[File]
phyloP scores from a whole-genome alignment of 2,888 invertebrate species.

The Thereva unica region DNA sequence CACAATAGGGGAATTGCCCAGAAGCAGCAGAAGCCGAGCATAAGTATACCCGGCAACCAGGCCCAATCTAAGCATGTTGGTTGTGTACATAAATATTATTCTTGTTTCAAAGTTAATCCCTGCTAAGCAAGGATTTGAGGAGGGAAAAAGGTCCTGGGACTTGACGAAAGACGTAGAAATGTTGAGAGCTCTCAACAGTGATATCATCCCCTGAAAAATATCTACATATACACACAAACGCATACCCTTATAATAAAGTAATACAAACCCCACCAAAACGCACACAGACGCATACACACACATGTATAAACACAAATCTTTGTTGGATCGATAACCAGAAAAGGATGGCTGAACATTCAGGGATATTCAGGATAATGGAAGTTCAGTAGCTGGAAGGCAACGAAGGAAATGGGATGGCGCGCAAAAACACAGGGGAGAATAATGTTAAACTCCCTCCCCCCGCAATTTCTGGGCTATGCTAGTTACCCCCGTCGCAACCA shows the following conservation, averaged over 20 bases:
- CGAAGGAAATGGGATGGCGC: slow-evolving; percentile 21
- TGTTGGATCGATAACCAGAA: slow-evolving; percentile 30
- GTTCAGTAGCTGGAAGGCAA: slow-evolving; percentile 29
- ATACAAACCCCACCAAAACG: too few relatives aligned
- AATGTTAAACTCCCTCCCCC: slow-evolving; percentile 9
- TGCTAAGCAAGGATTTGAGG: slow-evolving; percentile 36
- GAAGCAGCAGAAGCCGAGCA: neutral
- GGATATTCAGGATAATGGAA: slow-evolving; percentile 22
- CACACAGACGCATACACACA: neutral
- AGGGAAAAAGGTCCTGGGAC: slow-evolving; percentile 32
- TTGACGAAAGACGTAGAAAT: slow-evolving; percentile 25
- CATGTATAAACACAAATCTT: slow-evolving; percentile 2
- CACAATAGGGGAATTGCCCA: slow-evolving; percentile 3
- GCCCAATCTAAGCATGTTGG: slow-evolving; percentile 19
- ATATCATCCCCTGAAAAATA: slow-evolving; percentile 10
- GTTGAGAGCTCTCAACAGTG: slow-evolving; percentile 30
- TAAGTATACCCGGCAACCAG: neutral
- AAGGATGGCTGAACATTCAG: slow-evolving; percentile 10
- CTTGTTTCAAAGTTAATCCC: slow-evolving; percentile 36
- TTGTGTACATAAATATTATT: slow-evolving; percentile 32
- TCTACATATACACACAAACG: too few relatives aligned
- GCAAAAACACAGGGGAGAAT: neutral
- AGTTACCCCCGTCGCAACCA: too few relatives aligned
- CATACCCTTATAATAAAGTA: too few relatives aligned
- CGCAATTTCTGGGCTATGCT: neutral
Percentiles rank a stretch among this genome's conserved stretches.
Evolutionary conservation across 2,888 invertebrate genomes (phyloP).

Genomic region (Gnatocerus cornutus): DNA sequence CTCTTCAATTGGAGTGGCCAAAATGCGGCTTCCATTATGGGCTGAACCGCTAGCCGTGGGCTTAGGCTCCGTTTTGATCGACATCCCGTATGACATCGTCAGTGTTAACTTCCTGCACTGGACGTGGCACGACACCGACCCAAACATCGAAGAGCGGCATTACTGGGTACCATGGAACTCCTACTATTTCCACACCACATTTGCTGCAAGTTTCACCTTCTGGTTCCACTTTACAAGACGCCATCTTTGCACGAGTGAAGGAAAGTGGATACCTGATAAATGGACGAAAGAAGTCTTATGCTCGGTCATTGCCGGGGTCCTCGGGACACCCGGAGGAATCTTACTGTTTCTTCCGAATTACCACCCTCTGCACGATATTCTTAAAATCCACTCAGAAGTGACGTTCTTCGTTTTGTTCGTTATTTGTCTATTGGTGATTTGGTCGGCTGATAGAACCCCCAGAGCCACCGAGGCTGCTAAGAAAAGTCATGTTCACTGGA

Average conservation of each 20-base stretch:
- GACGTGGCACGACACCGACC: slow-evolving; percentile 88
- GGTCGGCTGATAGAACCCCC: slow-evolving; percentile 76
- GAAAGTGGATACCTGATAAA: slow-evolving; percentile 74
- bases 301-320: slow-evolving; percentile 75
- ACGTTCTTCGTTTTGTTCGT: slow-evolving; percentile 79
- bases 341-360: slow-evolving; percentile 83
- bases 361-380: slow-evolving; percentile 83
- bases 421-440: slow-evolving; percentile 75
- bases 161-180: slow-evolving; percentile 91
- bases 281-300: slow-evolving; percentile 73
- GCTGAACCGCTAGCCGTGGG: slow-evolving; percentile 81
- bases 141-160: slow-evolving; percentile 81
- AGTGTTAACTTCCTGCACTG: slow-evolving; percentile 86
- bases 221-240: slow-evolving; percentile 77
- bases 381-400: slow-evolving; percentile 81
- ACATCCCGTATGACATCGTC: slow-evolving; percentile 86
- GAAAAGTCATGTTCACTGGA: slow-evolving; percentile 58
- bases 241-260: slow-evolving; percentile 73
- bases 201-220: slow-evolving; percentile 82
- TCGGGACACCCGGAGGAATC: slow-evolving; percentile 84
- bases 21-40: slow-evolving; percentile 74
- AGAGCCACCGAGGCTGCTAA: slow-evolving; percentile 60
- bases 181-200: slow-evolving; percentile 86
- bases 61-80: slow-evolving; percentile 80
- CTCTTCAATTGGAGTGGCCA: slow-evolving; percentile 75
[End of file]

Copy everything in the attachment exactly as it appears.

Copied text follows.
phyloP scores from a whole-genome alignment of 2,888 invertebrate species.

The Thereva unica region DNA sequence CACAATAGGGGAATTGCCCAGAAGCAGCAGAAGCCGAGCATAAGTATACCCGGCAACCAGGCCCAATCTAAGCATGTTGGTTGTGTACATAAATATTATTCTTGTTTCAAAGTTAATCCCTGCTAAGCAAGGATTTGAGGAGGGAAAAAGGTCCTGGGACTTGACGAAAGACGTAGAAATGTTGAGAGCTCTCAACAGTGATATCATCCCCTGAAAAATATCTACATATACACACAAACGCATACCCTTATAATAAAGTAATACAAACCCCACCAAAACGCACACAGACGCATACACACACATGTATAAACACAAATCTTTGTTGGATCGATAACCAGAAAAGGATGGCTGAACATTCAGGGATATTCAGGATAATGGAAGTTCAGTAGCTGGAAGGCAACGAAGGAAATGGGATGGCGCGCAAAAACACAGGGGAGAATAATGTTAAACTCCCTCCCCCCGCAATTTCTGGGCTATGCTAGTTACCCCCGTCGCAACCA shows the following conservation, averaged over 20 bases:
- CGAAGGAAATGGGATGGCGC: slow-evolving; percentile 21
- TGTTGGATCGATAACCAGAA: slow-evolving; percentile 30
- GTTCAGTAGCTGGAAGGCAA: slow-evolving; percentile 29
- ATACAAACCCCACCAAAACG: too few relatives aligned
- AATGTTAAACTCCCTCCCCC: slow-evolving; percentile 9
- TGCTAAGCAAGGATTTGAGG: slow-evolving; percentile 36
- GAAGCAGCAGAAGCCGAGCA: neutral
- GGATATTCAGGATAATGGAA: slow-evolving; percentile 22
- CACACAGACGCATACACACA: neutral
- AGGGAAAAAGGTCCTGGGAC: slow-evolving; percentile 32
- TTGACGAAAGACGTAGAAAT: slow-evolving; percentile 25
- CATGTATAAACACAAATCTT: slow-evolving; percentile 2
- CACAATAGGGGAATTGCCCA: slow-evolving; percentile 3
- GCCCAATCTAAGCATGTTGG: slow-evolving; percentile 19
- ATATCATCCCCTGAAAAATA: slow-evolving; percentile 10
- GTTGAGAGCTCTCAACAGTG: slow-evolving; percentile 30
- TAAGTATACCCGGCAACCAG: neutral
- AAGGATGGCTGAACATTCAG: slow-evolving; percentile 10
- CTTGTTTCAAAGTTAATCCC: slow-evolving; percentile 36
- TTGTGTACATAAATATTATT: slow-evolving; percentile 32
- TCTACATATACACACAAACG: too few relatives aligned
- GCAAAAACACAGGGGAGAAT: neutral
- AGTTACCCCCGTCGCAACCA: too few relatives aligned
- CATACCCTTATAATAAAGTA: too few relatives aligned
- CGCAATTTCTGGGCTATGCT: neutral
Percentiles rank a stretch among this genome's conserved stretches.
Evolutionary conservation across 2,888 invertebrate genomes (phyloP).

Genomic region (Gnatocerus cornutus): DNA sequence CTCTTCAATTGGAGTGGCCAAAATGCGGCTTCCATTATGGGCTGAACCGCTAGCCGTGGGCTTAGGCTCCGTTTTGATCGACATCCCGTATGACATCGTCAGTGTTAACTTCCTGCACTGGACGTGGCACGACACCGACCCAAACATCGAAGAGCGGCATTACTGGGTACCATGGAACTCCTACTATTTCCACACCACATTTGCTGCAAGTTTCACCTTCTGGTTCCACTTTACAAGACGCCATCTTTGCACGAGTGAAGGAAAGTGGATACCTGATAAATGGACGAAAGAAGTCTTATGCTCGGTCATTGCCGGGGTCCTCGGGACACCCGGAGGAATCTTACTGTTTCTTCCGAATTACCACCCTCTGCACGATATTCTTAAAATCCACTCAGAAGTGACGTTCTTCGTTTTGTTCGTTATTTGTCTATTGGTGATTTGGTCGGCTGATAGAACCCCCAGAGCCACCGAGGCTGCTAAGAAAAGTCATGTTCACTGGA

Average conservation of each 20-base stretch:
- GACGTGGCACGACACCGACC: slow-evolving; percentile 88
- GGTCGGCTGATAGAACCCCC: slow-evolving; percentile 76
- GAAAGTGGATACCTGATAAA: slow-evolving; percentile 74
- bases 301-320: slow-evolving; percentile 75
- ACGTTCTTCGTTTTGTTCGT: slow-evolving; percentile 79
- bases 341-360: slow-evolving; percentile 83
- bases 361-380: slow-evolving; percentile 83
- bases 421-440: slow-evolving; percentile 75
- bases 161-180: slow-evolving; percentile 91
- bases 281-300: slow-evolving; percentile 73
- GCTGAACCGCTAGCCGTGGG: slow-evolving; percentile 81
- bases 141-160: slow-evolving; percentile 81
- AGTGTTAACTTCCTGCACTG: slow-evolving; percentile 86
- bases 221-240: slow-evolving; percentile 77
- bases 381-400: slow-evolving; percentile 81
- ACATCCCGTATGACATCGTC: slow-evolving; percentile 86
- GAAAAGTCATGTTCACTGGA: slow-evolving; percentile 58
- bases 241-260: slow-evolving; percentile 73
- bases 201-220: slow-evolving; percentile 82
- TCGGGACACCCGGAGGAATC: slow-evolving; percentile 84
- bases 21-40: slow-evolving; percentile 74
- AGAGCCACCGAGGCTGCTAA: slow-evolving; percentile 60
- bases 181-200: slow-evolving; percentile 86
- bases 61-80: slow-evolving; percentile 80
- CTCTTCAATTGGAGTGGCCA: slow-evolving; percentile 75